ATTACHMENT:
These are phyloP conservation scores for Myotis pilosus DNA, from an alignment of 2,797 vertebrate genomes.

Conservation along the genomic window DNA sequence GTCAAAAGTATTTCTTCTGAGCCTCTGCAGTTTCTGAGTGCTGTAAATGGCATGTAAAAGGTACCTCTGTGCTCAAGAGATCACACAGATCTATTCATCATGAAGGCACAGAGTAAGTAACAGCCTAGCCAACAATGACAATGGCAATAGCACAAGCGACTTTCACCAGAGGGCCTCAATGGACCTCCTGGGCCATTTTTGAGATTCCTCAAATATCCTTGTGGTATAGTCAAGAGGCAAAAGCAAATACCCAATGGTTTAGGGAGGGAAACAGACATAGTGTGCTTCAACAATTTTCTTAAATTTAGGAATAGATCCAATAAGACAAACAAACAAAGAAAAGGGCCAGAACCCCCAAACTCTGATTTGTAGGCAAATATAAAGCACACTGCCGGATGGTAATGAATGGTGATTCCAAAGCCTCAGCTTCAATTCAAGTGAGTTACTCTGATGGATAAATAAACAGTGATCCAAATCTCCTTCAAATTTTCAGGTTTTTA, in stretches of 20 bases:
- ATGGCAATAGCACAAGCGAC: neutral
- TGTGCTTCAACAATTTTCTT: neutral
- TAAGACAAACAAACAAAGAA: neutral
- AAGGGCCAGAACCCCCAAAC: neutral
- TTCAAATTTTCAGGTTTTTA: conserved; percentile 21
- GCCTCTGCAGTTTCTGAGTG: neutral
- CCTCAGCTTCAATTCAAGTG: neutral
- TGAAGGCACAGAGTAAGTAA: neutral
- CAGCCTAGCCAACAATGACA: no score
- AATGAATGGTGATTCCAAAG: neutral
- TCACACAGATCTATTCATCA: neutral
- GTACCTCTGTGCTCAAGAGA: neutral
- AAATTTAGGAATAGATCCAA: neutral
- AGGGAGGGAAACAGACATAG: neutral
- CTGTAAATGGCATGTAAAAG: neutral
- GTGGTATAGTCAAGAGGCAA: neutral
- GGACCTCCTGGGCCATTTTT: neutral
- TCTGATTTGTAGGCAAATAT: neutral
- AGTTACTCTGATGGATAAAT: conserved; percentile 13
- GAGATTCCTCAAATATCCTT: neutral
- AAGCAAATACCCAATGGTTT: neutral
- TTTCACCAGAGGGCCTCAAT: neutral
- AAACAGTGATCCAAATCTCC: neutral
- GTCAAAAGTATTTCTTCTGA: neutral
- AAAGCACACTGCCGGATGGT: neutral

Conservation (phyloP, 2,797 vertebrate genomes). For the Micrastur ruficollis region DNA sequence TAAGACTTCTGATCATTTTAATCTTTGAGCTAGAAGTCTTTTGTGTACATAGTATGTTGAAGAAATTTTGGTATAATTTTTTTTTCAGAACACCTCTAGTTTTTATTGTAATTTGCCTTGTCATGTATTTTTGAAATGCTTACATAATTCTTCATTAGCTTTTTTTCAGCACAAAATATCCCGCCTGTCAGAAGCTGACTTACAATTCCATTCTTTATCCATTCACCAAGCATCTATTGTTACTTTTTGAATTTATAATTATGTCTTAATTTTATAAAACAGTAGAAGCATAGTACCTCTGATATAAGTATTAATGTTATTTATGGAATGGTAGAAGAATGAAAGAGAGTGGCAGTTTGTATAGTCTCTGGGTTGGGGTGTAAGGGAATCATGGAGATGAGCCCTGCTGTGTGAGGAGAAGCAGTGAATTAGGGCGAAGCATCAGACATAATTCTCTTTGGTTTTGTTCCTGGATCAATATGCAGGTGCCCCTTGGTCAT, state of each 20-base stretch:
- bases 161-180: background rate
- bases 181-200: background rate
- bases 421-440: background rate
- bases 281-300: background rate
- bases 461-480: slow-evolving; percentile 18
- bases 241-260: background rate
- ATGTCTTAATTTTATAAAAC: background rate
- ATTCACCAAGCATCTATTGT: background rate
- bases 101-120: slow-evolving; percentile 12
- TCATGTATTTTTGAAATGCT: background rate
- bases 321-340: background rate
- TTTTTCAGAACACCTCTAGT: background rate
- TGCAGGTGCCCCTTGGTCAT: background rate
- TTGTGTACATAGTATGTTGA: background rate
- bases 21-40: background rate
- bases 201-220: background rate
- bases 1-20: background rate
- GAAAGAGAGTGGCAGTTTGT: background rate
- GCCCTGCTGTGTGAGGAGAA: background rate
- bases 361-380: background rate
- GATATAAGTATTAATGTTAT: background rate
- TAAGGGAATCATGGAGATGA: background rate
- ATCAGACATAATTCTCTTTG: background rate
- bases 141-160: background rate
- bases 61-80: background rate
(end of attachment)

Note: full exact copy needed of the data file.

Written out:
These are phyloP conservation scores for Myotis pilosus DNA, from an alignment of 2,797 vertebrate genomes.

Conservation along the genomic window DNA sequence GTCAAAAGTATTTCTTCTGAGCCTCTGCAGTTTCTGAGTGCTGTAAATGGCATGTAAAAGGTACCTCTGTGCTCAAGAGATCACACAGATCTATTCATCATGAAGGCACAGAGTAAGTAACAGCCTAGCCAACAATGACAATGGCAATAGCACAAGCGACTTTCACCAGAGGGCCTCAATGGACCTCCTGGGCCATTTTTGAGATTCCTCAAATATCCTTGTGGTATAGTCAAGAGGCAAAAGCAAATACCCAATGGTTTAGGGAGGGAAACAGACATAGTGTGCTTCAACAATTTTCTTAAATTTAGGAATAGATCCAATAAGACAAACAAACAAAGAAAAGGGCCAGAACCCCCAAACTCTGATTTGTAGGCAAATATAAAGCACACTGCCGGATGGTAATGAATGGTGATTCCAAAGCCTCAGCTTCAATTCAAGTGAGTTACTCTGATGGATAAATAAACAGTGATCCAAATCTCCTTCAAATTTTCAGGTTTTTA, in stretches of 20 bases:
- ATGGCAATAGCACAAGCGAC: neutral
- TGTGCTTCAACAATTTTCTT: neutral
- TAAGACAAACAAACAAAGAA: neutral
- AAGGGCCAGAACCCCCAAAC: neutral
- TTCAAATTTTCAGGTTTTTA: conserved; percentile 21
- GCCTCTGCAGTTTCTGAGTG: neutral
- CCTCAGCTTCAATTCAAGTG: neutral
- TGAAGGCACAGAGTAAGTAA: neutral
- CAGCCTAGCCAACAATGACA: no score
- AATGAATGGTGATTCCAAAG: neutral
- TCACACAGATCTATTCATCA: neutral
- GTACCTCTGTGCTCAAGAGA: neutral
- AAATTTAGGAATAGATCCAA: neutral
- AGGGAGGGAAACAGACATAG: neutral
- CTGTAAATGGCATGTAAAAG: neutral
- GTGGTATAGTCAAGAGGCAA: neutral
- GGACCTCCTGGGCCATTTTT: neutral
- TCTGATTTGTAGGCAAATAT: neutral
- AGTTACTCTGATGGATAAAT: conserved; percentile 13
- GAGATTCCTCAAATATCCTT: neutral
- AAGCAAATACCCAATGGTTT: neutral
- TTTCACCAGAGGGCCTCAAT: neutral
- AAACAGTGATCCAAATCTCC: neutral
- GTCAAAAGTATTTCTTCTGA: neutral
- AAAGCACACTGCCGGATGGT: neutral

Conservation (phyloP, 2,797 vertebrate genomes). For the Micrastur ruficollis region DNA sequence TAAGACTTCTGATCATTTTAATCTTTGAGCTAGAAGTCTTTTGTGTACATAGTATGTTGAAGAAATTTTGGTATAATTTTTTTTTCAGAACACCTCTAGTTTTTATTGTAATTTGCCTTGTCATGTATTTTTGAAATGCTTACATAATTCTTCATTAGCTTTTTTTCAGCACAAAATATCCCGCCTGTCAGAAGCTGACTTACAATTCCATTCTTTATCCATTCACCAAGCATCTATTGTTACTTTTTGAATTTATAATTATGTCTTAATTTTATAAAACAGTAGAAGCATAGTACCTCTGATATAAGTATTAATGTTATTTATGGAATGGTAGAAGAATGAAAGAGAGTGGCAGTTTGTATAGTCTCTGGGTTGGGGTGTAAGGGAATCATGGAGATGAGCCCTGCTGTGTGAGGAGAAGCAGTGAATTAGGGCGAAGCATCAGACATAATTCTCTTTGGTTTTGTTCCTGGATCAATATGCAGGTGCCCCTTGGTCAT, state of each 20-base stretch:
- bases 161-180: background rate
- bases 181-200: background rate
- bases 421-440: background rate
- bases 281-300: background rate
- bases 461-480: slow-evolving; percentile 18
- bases 241-260: background rate
- ATGTCTTAATTTTATAAAAC: background rate
- ATTCACCAAGCATCTATTGT: background rate
- bases 101-120: slow-evolving; percentile 12
- TCATGTATTTTTGAAATGCT: background rate
- bases 321-340: background rate
- TTTTTCAGAACACCTCTAGT: background rate
- TGCAGGTGCCCCTTGGTCAT: background rate
- TTGTGTACATAGTATGTTGA: background rate
- bases 21-40: background rate
- bases 201-220: background rate
- bases 1-20: background rate
- GAAAGAGAGTGGCAGTTTGT: background rate
- GCCCTGCTGTGTGAGGAGAA: background rate
- bases 361-380: background rate
- GATATAAGTATTAATGTTAT: background rate
- TAAGGGAATCATGGAGATGA: background rate
- ATCAGACATAATTCTCTTTG: background rate
- bases 141-160: background rate
- bases 61-80: background rate